Infections and Hand Hygiene
What is an infection?
An infection occurs when microscopic organisms such as bacteria, viruses, and parasites that are not normally present enter the body and multiply.
‘Staphylococcus aureus’ is a common bacterium which can cause infections ranging from simple boils and abscesses to more serious problems when it enters wounds or the bloodstream. It is commonly known as Golden Staph and is one of the infections that good hand hygiene can help prevent.
Why is this important?
Avoiding infections is one way to help people get better and go home quicker. Good hand hygiene helps to reduce the spread of infections in hospitals.
Hand hygiene is maintained by using alcohol-based hand rub or soap and water to clean hands properly.
There are five key moments when a health care worker caring for a patient should clean their hands:
1. before touching a patient
2. before a procedure
3. after a procedure or body fluid exposure
4. after touching a patient
5. after touching a patient’s surroundings
How well do we keep our hands clean in Western Sydney Local Health District?
The audit from 1/8/16 to 31/10/16, measuring the 5 moments of hand hygiene, show that our health care staff comply with the 5 moments 82.6% of the time when providing care for patients. This compares favourably with the benchmark for NSW Health which is 70% compliance.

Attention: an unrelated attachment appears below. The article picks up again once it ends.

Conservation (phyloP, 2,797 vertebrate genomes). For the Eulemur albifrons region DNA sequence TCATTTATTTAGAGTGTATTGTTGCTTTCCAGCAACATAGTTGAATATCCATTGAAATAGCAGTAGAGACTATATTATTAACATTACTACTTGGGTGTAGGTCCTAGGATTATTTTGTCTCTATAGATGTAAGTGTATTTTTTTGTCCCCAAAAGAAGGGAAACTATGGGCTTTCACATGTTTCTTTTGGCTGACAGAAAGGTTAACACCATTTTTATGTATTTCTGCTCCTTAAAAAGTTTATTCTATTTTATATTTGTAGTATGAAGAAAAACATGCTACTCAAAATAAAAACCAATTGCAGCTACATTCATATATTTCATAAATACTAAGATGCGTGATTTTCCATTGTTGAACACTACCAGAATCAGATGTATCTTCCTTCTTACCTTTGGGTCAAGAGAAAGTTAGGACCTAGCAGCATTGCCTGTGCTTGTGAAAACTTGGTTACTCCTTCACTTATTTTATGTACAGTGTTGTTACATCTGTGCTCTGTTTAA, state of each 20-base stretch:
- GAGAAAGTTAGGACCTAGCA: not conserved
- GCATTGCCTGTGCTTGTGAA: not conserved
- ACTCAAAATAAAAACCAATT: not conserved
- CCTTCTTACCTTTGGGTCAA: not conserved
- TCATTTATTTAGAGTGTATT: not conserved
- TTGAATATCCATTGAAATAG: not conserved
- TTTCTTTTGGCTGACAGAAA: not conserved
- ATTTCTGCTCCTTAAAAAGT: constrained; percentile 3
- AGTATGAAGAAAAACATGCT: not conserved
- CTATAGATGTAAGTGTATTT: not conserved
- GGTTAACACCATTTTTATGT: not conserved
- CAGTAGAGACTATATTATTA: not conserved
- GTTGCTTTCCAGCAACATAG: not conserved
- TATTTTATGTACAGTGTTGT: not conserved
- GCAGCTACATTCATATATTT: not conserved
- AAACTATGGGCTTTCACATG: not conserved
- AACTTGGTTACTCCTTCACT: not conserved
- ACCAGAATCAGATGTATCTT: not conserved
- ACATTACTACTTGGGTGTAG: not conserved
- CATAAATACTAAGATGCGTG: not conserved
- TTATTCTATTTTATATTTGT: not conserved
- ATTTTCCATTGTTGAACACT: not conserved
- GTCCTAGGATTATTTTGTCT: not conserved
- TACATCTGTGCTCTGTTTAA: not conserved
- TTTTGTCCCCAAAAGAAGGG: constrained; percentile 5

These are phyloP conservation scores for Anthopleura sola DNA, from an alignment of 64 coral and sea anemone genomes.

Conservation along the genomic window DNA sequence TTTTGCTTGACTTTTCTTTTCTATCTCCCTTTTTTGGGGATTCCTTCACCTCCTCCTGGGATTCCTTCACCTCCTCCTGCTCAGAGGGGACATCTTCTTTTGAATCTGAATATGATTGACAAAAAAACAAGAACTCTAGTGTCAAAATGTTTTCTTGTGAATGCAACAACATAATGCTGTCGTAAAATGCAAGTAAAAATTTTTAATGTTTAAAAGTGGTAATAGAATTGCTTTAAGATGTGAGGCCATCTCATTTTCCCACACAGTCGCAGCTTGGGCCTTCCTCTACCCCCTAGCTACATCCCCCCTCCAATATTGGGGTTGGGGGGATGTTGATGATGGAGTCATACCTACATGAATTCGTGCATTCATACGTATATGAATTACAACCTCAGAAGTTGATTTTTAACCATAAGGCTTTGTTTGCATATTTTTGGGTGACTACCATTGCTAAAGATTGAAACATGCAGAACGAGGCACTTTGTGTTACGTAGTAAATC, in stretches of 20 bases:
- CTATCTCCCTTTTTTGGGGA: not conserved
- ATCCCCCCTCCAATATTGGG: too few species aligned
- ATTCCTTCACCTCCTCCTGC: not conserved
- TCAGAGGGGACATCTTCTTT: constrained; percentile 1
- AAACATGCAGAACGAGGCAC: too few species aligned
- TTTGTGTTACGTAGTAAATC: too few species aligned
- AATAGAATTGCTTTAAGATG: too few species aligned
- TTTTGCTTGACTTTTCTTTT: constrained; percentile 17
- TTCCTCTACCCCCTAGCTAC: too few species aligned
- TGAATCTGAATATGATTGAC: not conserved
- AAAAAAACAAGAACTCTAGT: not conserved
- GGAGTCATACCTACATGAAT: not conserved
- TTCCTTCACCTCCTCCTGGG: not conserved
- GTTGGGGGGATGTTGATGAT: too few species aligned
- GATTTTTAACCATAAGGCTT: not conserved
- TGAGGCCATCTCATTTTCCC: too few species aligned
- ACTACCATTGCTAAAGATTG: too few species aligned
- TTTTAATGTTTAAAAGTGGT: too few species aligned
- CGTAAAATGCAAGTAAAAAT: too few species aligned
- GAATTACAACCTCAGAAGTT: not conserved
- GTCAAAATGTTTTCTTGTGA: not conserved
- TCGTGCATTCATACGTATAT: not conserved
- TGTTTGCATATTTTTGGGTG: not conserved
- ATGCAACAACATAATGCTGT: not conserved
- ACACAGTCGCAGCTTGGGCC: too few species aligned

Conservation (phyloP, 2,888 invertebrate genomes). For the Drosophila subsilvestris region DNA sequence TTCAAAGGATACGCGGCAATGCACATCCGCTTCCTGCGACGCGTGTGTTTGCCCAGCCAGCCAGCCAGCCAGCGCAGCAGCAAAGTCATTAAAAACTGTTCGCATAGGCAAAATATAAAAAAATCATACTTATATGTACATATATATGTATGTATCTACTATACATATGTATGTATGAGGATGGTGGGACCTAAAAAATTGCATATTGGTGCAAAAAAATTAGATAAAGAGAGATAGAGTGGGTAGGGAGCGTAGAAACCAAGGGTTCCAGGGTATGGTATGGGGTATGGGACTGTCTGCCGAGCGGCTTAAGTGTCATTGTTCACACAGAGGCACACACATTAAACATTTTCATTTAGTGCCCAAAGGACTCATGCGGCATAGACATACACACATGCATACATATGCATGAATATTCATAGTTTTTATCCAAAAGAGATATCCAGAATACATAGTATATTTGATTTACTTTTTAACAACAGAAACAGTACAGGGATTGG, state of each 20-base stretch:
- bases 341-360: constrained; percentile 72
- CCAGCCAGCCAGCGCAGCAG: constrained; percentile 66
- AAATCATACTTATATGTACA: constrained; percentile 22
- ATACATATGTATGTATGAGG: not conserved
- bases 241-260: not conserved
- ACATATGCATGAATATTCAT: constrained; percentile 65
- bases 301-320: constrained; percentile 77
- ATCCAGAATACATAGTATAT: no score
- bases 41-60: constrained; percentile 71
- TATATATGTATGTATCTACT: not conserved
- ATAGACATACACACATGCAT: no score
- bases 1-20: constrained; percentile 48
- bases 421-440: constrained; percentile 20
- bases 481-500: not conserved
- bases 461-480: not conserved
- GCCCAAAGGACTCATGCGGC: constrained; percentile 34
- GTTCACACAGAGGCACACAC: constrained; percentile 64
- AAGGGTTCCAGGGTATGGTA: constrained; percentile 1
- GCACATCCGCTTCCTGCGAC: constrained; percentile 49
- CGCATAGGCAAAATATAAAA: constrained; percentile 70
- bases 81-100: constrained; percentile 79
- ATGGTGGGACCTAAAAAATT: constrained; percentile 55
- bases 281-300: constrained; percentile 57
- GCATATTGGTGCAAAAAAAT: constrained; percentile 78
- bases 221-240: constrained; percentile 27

This speedo is used to represent the
current compliance with the
5 moments of hand hygiene
|All staff in WSLHD are committed to Hand Hygiene and continue to improve their compliance
Western Sydney Local Health District aims for compliance of 90%, and has the following strategies to reach this:
1. formal and informal education sessions
2. ward promotions
3. posters in ward areas
4. posters in staff areas
How well do we prevent infections in Western Sydney Local Health District (WSLHD)?
Bloodstream infection rates in Western Sydney have been steadily improving in recent years, supported by the implementation of whole-of-hospital initiatives aimed at preventing infection.
| In hospitals, data is represented in terms of bed days.
An occupied bed day is an available bed where there is an patient being treated on a particular day
Data from April to June 2016 shows that infection rates are 0.6 per 10,000 bed days. There has been a steady reduction in rates over the last few years, and we are well ahead of the target which is less than 2 per 10,000 bed days.
- watch to see if your doctors, nurses or other health care staff have cleaned their hands
- ask them to do so if they haven’t
- encourage your visitors to clean their hands each time they enter or leave your room
- ask your visitors never to touch your wounds, dressings, or other equipment being used to treat you